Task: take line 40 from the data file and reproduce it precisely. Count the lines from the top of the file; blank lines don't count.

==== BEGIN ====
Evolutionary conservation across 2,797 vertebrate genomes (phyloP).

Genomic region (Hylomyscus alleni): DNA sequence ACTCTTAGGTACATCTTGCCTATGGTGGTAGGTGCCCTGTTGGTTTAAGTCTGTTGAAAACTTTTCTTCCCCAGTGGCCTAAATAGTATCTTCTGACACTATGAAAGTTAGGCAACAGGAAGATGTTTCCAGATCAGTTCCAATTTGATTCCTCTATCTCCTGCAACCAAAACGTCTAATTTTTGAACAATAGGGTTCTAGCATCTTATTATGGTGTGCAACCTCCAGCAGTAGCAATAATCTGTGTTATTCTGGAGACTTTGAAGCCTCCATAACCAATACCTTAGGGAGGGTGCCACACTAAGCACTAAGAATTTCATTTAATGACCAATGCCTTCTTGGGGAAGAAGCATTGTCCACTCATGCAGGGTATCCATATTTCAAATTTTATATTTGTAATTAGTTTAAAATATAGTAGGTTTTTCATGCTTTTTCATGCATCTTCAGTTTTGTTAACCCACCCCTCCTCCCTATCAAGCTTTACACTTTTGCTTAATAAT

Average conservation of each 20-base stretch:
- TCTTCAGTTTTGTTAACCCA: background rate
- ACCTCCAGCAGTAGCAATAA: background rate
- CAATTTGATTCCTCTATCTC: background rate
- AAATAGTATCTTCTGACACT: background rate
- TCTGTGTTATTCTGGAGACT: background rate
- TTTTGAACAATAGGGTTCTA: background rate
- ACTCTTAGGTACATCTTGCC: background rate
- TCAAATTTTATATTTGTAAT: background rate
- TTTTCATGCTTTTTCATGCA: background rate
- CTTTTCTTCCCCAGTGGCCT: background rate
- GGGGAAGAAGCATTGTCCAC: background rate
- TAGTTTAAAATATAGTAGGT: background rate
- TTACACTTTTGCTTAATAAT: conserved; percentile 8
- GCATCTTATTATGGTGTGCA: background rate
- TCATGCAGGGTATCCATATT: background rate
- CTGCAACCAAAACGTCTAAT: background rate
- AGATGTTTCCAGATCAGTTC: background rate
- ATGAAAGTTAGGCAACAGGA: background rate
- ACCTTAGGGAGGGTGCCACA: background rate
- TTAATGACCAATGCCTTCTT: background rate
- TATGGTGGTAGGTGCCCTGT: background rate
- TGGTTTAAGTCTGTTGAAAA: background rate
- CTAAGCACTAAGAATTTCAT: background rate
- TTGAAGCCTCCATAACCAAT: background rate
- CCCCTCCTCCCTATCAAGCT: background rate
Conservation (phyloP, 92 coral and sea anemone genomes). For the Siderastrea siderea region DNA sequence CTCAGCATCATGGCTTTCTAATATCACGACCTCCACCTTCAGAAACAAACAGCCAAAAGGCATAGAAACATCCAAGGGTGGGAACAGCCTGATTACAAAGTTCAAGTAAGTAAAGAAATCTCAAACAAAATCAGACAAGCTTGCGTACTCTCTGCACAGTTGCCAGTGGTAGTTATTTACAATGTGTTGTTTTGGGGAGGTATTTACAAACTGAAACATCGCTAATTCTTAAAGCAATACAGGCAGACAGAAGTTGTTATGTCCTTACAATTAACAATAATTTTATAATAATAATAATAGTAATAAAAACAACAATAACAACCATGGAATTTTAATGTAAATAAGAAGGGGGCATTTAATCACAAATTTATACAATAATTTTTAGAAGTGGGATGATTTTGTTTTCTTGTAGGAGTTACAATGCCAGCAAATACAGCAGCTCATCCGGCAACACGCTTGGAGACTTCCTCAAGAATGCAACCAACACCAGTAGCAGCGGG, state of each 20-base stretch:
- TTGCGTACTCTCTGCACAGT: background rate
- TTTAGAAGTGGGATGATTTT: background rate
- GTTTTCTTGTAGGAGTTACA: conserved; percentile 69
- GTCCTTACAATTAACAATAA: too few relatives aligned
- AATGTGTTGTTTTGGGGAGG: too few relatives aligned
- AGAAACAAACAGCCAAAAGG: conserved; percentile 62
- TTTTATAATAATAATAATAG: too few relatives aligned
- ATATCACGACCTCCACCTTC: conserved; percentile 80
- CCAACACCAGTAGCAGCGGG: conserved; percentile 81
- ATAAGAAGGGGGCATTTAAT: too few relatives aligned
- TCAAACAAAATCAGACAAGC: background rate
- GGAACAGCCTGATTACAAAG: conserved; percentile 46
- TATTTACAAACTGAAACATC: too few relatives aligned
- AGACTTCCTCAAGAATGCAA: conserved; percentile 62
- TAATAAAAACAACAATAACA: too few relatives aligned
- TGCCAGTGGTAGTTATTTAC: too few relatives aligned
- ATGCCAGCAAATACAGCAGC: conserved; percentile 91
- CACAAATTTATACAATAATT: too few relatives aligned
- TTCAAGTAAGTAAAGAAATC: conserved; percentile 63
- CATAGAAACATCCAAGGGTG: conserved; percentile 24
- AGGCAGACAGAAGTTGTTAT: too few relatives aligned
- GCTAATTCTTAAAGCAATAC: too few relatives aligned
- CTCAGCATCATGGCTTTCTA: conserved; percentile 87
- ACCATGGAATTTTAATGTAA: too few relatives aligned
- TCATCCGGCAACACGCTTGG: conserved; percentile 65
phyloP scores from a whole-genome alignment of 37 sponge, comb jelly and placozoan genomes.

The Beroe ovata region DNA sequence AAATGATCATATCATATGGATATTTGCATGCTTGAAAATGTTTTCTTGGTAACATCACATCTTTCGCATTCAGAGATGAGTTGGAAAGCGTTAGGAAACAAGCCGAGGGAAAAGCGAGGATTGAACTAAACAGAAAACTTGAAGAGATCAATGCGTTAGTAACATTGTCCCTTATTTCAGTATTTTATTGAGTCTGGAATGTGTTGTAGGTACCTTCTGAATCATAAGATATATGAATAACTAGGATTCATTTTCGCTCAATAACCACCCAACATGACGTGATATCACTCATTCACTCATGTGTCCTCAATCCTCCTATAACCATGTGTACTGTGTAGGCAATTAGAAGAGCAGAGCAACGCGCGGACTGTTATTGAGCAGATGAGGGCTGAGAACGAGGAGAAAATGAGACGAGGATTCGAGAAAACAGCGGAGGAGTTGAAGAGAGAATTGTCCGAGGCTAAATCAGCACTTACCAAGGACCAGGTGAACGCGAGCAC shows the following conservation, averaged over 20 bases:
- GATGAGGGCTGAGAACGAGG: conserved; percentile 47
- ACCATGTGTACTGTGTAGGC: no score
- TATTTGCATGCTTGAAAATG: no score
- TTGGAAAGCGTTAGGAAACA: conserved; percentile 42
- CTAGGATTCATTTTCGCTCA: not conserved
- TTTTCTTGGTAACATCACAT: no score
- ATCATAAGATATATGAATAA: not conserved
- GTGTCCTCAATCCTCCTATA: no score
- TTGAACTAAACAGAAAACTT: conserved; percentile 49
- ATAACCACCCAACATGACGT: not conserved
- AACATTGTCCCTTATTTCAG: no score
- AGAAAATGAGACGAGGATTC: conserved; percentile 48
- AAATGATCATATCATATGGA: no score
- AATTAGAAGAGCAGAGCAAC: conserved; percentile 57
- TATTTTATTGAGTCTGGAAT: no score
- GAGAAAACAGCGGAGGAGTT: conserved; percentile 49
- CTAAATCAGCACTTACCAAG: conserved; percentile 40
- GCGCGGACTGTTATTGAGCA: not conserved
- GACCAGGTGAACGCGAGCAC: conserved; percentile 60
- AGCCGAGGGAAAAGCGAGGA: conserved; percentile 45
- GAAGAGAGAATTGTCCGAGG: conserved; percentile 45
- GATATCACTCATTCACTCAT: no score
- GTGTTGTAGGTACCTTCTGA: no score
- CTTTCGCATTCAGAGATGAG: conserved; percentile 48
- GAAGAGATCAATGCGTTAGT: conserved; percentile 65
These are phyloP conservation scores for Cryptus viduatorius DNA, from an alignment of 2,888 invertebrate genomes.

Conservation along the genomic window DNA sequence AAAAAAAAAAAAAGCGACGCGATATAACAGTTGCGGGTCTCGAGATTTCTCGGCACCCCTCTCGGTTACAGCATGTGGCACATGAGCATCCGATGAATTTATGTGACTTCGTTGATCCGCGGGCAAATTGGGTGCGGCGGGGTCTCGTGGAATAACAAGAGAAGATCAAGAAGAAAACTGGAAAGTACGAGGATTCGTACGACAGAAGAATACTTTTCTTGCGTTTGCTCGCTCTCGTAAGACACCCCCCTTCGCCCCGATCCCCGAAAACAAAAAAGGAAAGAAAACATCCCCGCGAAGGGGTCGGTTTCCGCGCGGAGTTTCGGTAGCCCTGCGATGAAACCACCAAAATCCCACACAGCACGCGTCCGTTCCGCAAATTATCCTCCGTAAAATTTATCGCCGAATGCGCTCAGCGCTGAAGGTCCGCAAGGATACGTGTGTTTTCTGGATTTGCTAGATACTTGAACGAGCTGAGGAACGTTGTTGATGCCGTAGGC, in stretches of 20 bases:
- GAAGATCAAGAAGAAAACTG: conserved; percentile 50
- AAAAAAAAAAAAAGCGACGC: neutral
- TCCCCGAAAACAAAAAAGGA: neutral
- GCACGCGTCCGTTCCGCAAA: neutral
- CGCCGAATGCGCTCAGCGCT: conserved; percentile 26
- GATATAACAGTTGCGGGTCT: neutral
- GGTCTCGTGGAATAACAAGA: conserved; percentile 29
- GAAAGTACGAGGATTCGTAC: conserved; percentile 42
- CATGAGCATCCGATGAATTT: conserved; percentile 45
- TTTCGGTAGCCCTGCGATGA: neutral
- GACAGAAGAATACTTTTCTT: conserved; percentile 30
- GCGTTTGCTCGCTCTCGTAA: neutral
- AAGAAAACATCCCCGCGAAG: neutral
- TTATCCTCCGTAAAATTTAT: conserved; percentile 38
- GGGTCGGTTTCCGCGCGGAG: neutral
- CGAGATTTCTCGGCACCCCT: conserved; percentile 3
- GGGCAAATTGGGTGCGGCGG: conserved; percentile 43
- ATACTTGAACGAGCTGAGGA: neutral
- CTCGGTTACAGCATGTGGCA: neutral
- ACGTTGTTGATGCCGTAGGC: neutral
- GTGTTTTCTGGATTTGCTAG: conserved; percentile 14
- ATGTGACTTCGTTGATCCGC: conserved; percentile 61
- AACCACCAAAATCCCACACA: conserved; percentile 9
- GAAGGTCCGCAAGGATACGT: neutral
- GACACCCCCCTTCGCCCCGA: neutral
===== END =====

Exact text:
- TCAAACAAAATCAGACAAGC: background rate